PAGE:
Where to begin with improving your building
Many flat owners are unhappy with the state of their buildings, although they have little ability to change things or knowledge on where to start. It can be difficult to see how other buildings are run by other managers or even by your own managing agent.
This can lead to frustration by leaseholders who don’t think there is scope to improve the building. We have compiled hundreds of cases from dozens of managing agents to understand what work has been completed, the objective of this, what worked and what didn’t.
And if you would like to arrange a free survey to understand the best place to start then please register here.
The building improvment projects completed
The projects that improve buildings the most tend to be those that help the flat owners take more control and adapt the block to their specific needs. We have described the most popular and the most value improving below:
Right to manage and share of freehold applications
These often result in the most profound and immediate improvements to buildings as responsibility becomes devolved from freeholders – often none residents – to a wider set of leaseholders.
Regular contractor reviews
As part of a service charge review – going over each contractor and supplier already in place can result in cost reduction over a wide set of categories. Long-term contracts can become inappropriate over time as the building and scope of work changes, so it is important to check on a yearly basis that this money is being spent in the best way, even if they feel like small amounts.
Capital projects to reduce long-term service charges
Often leaseholders can be wary of large short-term costs, even if these result in significant reductions in long-term, yearly expenses. Examples of this are replacing inefficient boilers or old lifts which are expensive to maintain.
However, the reduction in regular yearly costs can often lift the property prices far more than the initial capital outlay.
Refurbishing the main doors
Although a relatively low cost and short project, such regular maintenance is often overlooked. However, particularly for buildings which are looking for long-term renters, these can have a big effect on the desirability of the building, the yearly yield, and the subsequent flat prices.
One of the most expensive projects that any building could undergo is a major roof overhaul or replacement. Often stretching into millions of pounds when required, these can result in very high increases in short-term services charges. However, the risks of incurring these costs can be mitigated with yearly inspections and maintenance to prevent longterm decay of the underlying structure.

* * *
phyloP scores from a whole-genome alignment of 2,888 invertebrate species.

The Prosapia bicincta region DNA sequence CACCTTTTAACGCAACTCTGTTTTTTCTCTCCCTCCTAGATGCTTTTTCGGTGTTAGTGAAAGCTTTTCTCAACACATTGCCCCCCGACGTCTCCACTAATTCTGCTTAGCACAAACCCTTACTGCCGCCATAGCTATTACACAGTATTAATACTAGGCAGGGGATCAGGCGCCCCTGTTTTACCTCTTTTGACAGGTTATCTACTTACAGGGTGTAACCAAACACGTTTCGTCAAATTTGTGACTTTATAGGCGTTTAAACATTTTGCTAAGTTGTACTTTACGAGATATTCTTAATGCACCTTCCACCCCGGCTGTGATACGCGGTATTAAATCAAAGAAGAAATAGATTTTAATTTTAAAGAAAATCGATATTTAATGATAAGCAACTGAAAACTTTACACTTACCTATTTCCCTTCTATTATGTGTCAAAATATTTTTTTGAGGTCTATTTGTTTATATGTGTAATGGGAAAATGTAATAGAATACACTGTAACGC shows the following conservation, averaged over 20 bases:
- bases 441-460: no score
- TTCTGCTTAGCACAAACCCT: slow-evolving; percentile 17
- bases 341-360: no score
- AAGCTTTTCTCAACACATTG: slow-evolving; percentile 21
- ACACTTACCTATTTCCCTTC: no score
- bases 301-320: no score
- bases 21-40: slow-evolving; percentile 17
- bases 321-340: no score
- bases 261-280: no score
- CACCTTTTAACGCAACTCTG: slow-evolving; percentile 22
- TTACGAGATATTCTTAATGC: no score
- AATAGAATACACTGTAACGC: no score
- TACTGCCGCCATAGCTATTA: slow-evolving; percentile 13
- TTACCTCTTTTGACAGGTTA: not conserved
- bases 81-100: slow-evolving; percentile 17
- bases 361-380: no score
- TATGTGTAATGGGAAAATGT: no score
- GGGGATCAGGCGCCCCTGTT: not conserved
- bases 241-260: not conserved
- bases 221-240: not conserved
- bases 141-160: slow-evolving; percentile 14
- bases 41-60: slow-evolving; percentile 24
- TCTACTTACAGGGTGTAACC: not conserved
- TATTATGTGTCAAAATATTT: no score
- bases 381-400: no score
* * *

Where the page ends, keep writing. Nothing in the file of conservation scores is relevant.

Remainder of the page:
The processes the top builings follow
The best-run buildings tend to have more expertise applied to these buildings, that allows better decision making to be made. Specifically, some of the principles followed are:
- Separation of diagnosis and implementation roles– allowing for resources to allocated in the most appropriate way, rather than to long-term maintenance contracts which can become obsolete
- Experts trusted to make inspections – so work undergone is validated and new work can be suggested to ensure standards don’t slip
- Clear project management and todo list – Ensuring that the pipeline of work is well communicated and widely know to ensure it fits the priorities of the people that live in the building and may live in the building in the future
- Adherence to the lease – erring on the side of being strict to ensure that the elements of the lease are obeyed and that building rules are widely followed – so each leaseholder knows what to expect and standards are maintained
- Agreed objectives around what would make the place better – with an active board taking consultations across the building so decisions are made inline with what current and future leaseholder
These buildings tend to have a high degree of expertise on the management board – who can apply better management methods to their building, over and above what the managing agents can normally provide.
How to improve your own building
By following similar processes you can make improvements to your building. The first simple review to make is to see areas that you may be underspending or overspending compared to other similar, nearby buildings.